Councilman’s proposal would use restaurant tax to help restaurants hurt by COVID-19

Debra Herscher, a server at Hall's Restaurant at Triangle Park, arranges the plates and silverware on her tray before serving them up to her lunchtime customers. (News-Sentinel.com file photo)
Jason Arp

With restaurants closed or operating at reduced levels because of COVID-19, City Council is set to consider a plan to help them using some of the tax they pay — and to give local elected officials more control over that source of funds.

A non-binding resolution to be considered Tuesday requests that the Fort Wayne-Allen County Capital Improvement Board “do an analysis of its current and anticipated financial position and evaluate and report any ability to provide a grant or loan to businesses that generate the Supplemental Food and Beverage Tax.” The CIB oversees the 1 percent tax collected by restaurants in Allen County.

Sponsored by Jason Arp, R-4th — who often opposes government-subsidized economic development projects — the resolution contends that “in this time of significant financial hardship for many restaurants and other businesses that generate the (tax), it is unconscionable” not to assist the food and hospitality industry that generates the revenue in the first place.

Arp wants the CIB to submit its report within 30 days.

The resolution also asks Allen County’s state representatives and senators to “evaluate ways to change the requirements for the (tax) to allow local officials more ability to manage and monitor this tax, including issuing a moratorium or reallocating, especially during times that the tax can be better used by elected officials than an unelected board.”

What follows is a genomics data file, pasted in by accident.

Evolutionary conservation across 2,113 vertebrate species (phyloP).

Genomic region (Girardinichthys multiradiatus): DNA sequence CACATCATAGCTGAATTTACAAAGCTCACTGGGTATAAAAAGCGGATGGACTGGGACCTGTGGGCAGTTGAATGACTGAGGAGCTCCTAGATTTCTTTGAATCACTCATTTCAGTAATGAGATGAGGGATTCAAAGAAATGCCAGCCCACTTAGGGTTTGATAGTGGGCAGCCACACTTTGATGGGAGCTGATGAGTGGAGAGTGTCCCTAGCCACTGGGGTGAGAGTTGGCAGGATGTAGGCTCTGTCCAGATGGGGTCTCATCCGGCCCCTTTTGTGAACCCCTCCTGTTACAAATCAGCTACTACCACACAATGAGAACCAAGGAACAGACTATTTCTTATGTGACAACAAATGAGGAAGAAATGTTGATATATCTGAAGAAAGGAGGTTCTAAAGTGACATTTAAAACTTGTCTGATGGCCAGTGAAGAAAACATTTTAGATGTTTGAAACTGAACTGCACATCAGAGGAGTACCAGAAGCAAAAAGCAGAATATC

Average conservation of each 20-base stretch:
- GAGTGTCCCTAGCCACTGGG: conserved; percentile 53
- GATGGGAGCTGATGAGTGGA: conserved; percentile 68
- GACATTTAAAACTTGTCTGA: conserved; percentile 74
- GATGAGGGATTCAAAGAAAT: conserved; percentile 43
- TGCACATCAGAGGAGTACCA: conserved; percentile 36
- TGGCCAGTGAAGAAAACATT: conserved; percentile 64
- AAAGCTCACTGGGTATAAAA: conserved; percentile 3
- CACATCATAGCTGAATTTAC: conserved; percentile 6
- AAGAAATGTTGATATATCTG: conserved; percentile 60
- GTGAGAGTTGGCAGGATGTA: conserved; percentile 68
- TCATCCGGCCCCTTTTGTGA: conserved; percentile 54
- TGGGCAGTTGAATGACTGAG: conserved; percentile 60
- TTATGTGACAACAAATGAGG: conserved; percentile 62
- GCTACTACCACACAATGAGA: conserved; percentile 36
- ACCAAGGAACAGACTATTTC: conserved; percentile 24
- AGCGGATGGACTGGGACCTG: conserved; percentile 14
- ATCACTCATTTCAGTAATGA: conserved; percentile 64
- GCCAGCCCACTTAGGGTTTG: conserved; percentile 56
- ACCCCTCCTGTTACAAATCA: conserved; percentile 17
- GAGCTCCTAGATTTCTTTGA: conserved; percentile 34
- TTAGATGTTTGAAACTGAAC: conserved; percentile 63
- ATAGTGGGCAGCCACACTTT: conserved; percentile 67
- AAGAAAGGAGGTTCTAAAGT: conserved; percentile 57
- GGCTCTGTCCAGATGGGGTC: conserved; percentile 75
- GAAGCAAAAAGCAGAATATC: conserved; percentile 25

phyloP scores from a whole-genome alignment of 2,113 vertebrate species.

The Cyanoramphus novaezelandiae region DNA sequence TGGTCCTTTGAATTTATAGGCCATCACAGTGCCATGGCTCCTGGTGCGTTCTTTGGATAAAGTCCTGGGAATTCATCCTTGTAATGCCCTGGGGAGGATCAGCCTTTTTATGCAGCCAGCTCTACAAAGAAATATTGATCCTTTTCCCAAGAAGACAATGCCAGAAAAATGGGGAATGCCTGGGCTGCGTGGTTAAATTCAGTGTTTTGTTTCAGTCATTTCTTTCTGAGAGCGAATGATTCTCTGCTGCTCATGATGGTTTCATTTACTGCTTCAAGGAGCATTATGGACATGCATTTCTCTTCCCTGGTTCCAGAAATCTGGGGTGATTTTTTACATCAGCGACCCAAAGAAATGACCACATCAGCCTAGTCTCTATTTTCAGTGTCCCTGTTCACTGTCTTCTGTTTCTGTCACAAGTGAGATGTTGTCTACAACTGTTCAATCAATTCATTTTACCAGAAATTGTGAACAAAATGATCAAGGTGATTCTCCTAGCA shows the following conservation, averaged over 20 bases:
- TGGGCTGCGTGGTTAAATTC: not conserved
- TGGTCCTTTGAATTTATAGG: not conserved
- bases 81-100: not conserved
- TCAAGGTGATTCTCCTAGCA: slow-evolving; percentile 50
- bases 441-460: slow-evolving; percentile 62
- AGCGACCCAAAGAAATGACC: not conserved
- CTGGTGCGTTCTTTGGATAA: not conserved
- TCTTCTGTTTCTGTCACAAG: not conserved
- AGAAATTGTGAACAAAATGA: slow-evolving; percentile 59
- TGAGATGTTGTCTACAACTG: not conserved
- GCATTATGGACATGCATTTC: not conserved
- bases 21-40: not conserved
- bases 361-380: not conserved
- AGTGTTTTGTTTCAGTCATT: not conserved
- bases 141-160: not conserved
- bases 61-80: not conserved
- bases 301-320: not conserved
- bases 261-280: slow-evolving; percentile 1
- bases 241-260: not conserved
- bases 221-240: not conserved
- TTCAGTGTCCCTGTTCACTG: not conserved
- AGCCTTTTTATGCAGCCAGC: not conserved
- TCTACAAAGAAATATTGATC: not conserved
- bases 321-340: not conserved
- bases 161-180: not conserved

The CIB’s directors are appointed by the mayor of Fort Wayne (three) and the Allen County Commissioners (three), and together they select a seventh director.

As The News-Sentinel reported last month, food and beverage tax revenues have been rising annually by about 3 percent in recent years. But the CIB has conservatively projected a flat income of about $5.3 million per year, in large part to satisfy financial markets that it will be able to repay various bonds backed by the tax. Thanks to its various commitments, including payments toward the Ash Brokerage parking garage and improvements at the city-owned Civic Center garage, the CIB expects to have a balance at the end of this year of about $4 million.

That year-end balance is expected to hover between $5.8 million and $6.7 million through 2025 as the CIB begins to make payments on other commitments, including $25.7 million for the $88.7 million downtown Riverfront at Promenade Park project and $45 million for Electric Works, which would back a bond requiring about $91 million to repay between 2022 and 2046.

And that doesn’t even include two other projects for which the city sought CIB support in November: $6.5 million over 25 years for the proposed $43 million Ruoff Home Mortgage headquarters and $16.7 million over 25 years toward a $20.8 million mixed-use project near Parkview Field that would include a parking garage designed in part for Ruoff’s use. The board has not yet acted on those requests, however.

The CIB’s revenues will improve greatly in 2026 after the bond used to fund expansion of the Memorial Coliseum comes off the books. That will create a one-time annual collection of about $18.5 million, then increase the annual income to a projected $7.7 million or so, reaching a year-end balance of nearly $88 million by 2049.

Shutdowns and slowdowns caused by COVID-19 will affect those tax projections, but the actual impact has not yet been calculated. The CIB could recover the money pledged to Electric Works if developers cannot close the $250 million redevelopment of the General Electric campus by June or receive another extension from the city.


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